Britain’s Christian heritage is under stealthy attack: "This debate is about the relentless assault, mostly by stealth, on this nation’s much-loved Christian heritage and traditions. It is about how anti-Christian sentiment is increasing, not decreasing; why many Christians feel they are not getting a fair hearing when it comes to Christianity in the public square; and what many people of all faiths and no faith see as the increasing marginalisation of Britain’s Christian history, heritage and traditions through the actions of Whitehall Departments, Government agencies, local authorities, the charity commissioners, or other sectors of society. I will also comment on the creative industries and some sections of the media."
Christianity is alive in today’s Britain: "Britain’s Christian traditions are both rich and deep, and are enjoyed today by people from all faiths and none. Furthermore, this Christian tradition has held Britain’s communities together for many hundreds of years and through the very many challenges of British history. The most recent English church census reveals that at least 3.2 million people still attend church every Sunday. The Christian Church is not dead: it is very much alive. Perhaps that is an important oversight that some have mistakenly made."
But in the public square…
Less celebration of Christmas: "A recent survey in The Sunday Telegraph revealed that fewer and fewer schools are staging traditional Christmas nativity plays, supposedly through fear of offending people of other faiths and those with no faith. But what about the offence to Christians?… Other examples include some charity organisations banning Christmas messages or nativity scenes from their shop windows and displays; some—not all—Government Departments banning the word “Christmas” from all official celebrations; and the Home Office spending tens of thousands of pounds a year on celebrating Muslim and Hindu festivals, but very little on celebrating Christmas."
Discrimination against Christian groups in access to services and grants: "It is also wrong when Christianophobia occurs on university campuses, when Christian groups try to access local government grants and funding or seek to rent public buildings, and in decisions relating to adoption and fostering services. Local, regional or national fundholders and decision makers who are Christianophobic need to stop breaking the spirit of anti-discrimination laws and look beyond Christian labels to see the wider benefits that hundreds of faith groups bring to local communities up and down the nation."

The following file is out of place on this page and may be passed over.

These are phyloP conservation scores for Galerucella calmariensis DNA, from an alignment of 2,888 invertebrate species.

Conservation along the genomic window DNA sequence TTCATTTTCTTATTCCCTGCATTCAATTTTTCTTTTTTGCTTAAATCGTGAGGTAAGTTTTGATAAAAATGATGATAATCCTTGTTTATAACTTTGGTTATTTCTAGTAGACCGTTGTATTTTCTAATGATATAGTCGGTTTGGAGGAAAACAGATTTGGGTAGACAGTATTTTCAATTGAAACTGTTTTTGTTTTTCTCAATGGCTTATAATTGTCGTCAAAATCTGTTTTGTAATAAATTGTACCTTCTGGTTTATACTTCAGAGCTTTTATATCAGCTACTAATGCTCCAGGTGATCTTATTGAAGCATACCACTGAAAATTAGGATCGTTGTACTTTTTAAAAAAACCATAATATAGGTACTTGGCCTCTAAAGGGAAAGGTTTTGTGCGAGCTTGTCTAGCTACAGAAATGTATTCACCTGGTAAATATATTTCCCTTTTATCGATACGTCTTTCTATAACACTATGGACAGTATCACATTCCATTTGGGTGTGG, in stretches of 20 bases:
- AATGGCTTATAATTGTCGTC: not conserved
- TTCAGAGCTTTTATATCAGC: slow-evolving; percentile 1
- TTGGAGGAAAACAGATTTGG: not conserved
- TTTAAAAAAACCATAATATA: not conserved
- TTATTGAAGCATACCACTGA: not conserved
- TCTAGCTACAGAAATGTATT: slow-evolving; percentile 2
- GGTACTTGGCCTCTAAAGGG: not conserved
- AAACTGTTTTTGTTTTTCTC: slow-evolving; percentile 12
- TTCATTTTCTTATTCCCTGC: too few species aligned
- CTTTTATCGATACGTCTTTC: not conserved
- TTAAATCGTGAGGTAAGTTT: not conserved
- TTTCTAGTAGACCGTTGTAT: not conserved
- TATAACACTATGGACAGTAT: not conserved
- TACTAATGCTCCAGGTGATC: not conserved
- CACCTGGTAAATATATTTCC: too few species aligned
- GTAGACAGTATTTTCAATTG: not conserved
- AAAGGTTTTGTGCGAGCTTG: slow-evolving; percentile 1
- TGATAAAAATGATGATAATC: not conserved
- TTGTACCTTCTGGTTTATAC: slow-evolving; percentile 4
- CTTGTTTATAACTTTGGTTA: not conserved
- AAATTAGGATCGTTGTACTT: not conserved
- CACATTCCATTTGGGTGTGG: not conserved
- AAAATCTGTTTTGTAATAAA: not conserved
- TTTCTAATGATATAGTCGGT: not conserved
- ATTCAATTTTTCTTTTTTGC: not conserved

Christianity doesn’t need special rights – just equal rights: "I have a question for the Minister: would our nation be safer, happier, wealthier and more at peace with itself if our Christian traditions and heritage were recognised and celebrated in a more even-handed way, rather than marginalised and scorned? As I said at the outset, this debate is not about “doing God.” Politicians, especially one as flawed as I am, need to tread carefully in this area. This debate is not about asking for special rights for the Christian tradition, but for equal rights. I hope the Government will today send out a clear and unequivocal message from Parliament to Departments, agencies, local authorities, and institutions that the Government condemn all religious intolerance, including rising Christianophobia."
"That Christianity has a pre-eminent position in British life in comparison to other religions is not wrong. It is not a case of equality. Of course, the practice of all religions should be free, fair and equal, but that Christianity is pre-eminent is not through any attack on equality; it is an acknowledgment of its role in creating the tolerant, free and democratic society that we all enjoy. If we lose that, will it damage the Church and affect the faith of millions in Jesus Christ as Lord and saviour? No, it will not. The nation, however, would lose far more in terms of what the Christian faith can contribute to the life of the nation, to its civic society, its voluntary groups, or anything else. The Church does not need contemporary Britain, but does contemporary Britain need the Church? You bet it does."